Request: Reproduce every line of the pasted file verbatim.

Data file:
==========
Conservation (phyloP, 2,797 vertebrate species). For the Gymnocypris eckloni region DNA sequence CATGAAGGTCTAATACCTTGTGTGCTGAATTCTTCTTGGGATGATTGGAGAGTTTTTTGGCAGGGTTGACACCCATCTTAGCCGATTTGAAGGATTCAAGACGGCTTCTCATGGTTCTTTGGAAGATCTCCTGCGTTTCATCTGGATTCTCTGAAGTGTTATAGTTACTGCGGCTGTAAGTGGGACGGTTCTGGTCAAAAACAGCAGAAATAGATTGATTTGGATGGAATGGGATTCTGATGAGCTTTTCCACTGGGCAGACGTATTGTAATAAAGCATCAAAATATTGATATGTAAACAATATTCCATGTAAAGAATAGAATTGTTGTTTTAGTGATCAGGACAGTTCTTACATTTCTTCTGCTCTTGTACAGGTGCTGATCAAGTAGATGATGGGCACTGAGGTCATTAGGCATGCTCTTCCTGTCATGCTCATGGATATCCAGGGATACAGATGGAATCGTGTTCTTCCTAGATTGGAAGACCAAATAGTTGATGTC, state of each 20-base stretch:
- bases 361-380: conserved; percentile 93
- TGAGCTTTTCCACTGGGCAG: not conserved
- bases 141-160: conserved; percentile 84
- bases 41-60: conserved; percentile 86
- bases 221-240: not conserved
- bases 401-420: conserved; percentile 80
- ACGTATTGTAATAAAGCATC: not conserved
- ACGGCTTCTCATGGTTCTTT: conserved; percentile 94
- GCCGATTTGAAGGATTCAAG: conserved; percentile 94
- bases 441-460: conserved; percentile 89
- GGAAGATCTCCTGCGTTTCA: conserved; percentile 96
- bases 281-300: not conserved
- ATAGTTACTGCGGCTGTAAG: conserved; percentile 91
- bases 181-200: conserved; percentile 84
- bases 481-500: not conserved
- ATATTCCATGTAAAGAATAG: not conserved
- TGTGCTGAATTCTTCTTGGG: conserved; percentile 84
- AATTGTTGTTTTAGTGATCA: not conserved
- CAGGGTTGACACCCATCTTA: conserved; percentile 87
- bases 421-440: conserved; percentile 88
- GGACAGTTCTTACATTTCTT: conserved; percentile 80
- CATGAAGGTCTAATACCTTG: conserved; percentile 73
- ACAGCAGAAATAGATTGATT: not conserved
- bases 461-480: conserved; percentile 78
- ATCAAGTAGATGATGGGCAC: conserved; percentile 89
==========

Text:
Conservation (phyloP, 2,797 vertebrate species). For the Gymnocypris eckloni region DNA sequence CATGAAGGTCTAATACCTTGTGTGCTGAATTCTTCTTGGGATGATTGGAGAGTTTTTTGGCAGGGTTGACACCCATCTTAGCCGATTTGAAGGATTCAAGACGGCTTCTCATGGTTCTTTGGAAGATCTCCTGCGTTTCATCTGGATTCTCTGAAGTGTTATAGTTACTGCGGCTGTAAGTGGGACGGTTCTGGTCAAAAACAGCAGAAATAGATTGATTTGGATGGAATGGGATTCTGATGAGCTTTTCCACTGGGCAGACGTATTGTAATAAAGCATCAAAATATTGATATGTAAACAATATTCCATGTAAAGAATAGAATTGTTGTTTTAGTGATCAGGACAGTTCTTACATTTCTTCTGCTCTTGTACAGGTGCTGATCAAGTAGATGATGGGCACTGAGGTCATTAGGCATGCTCTTCCTGTCATGCTCATGGATATCCAGGGATACAGATGGAATCGTGTTCTTCCTAGATTGGAAGACCAAATAGTTGATGTC, state of each 20-base stretch:
- bases 361-380: conserved; percentile 93
- TGAGCTTTTCCACTGGGCAG: not conserved
- bases 141-160: conserved; percentile 84
- bases 41-60: conserved; percentile 86
- bases 221-240: not conserved
- bases 401-420: conserved; percentile 80
- ACGTATTGTAATAAAGCATC: not conserved
- ACGGCTTCTCATGGTTCTTT: conserved; percentile 94
- GCCGATTTGAAGGATTCAAG: conserved; percentile 94
- bases 441-460: conserved; percentile 89
- GGAAGATCTCCTGCGTTTCA: conserved; percentile 96
- bases 281-300: not conserved
- ATAGTTACTGCGGCTGTAAG: conserved; percentile 91
- bases 181-200: conserved; percentile 84
- bases 481-500: not conserved
- ATATTCCATGTAAAGAATAG: not conserved
- TGTGCTGAATTCTTCTTGGG: conserved; percentile 84
- AATTGTTGTTTTAGTGATCA: not conserved
- CAGGGTTGACACCCATCTTA: conserved; percentile 87
- bases 421-440: conserved; percentile 88
- GGACAGTTCTTACATTTCTT: conserved; percentile 80
- CATGAAGGTCTAATACCTTG: conserved; percentile 73
- ACAGCAGAAATAGATTGATT: not conserved
- bases 461-480: conserved; percentile 78
- ATCAAGTAGATGATGGGCAC: conserved; percentile 89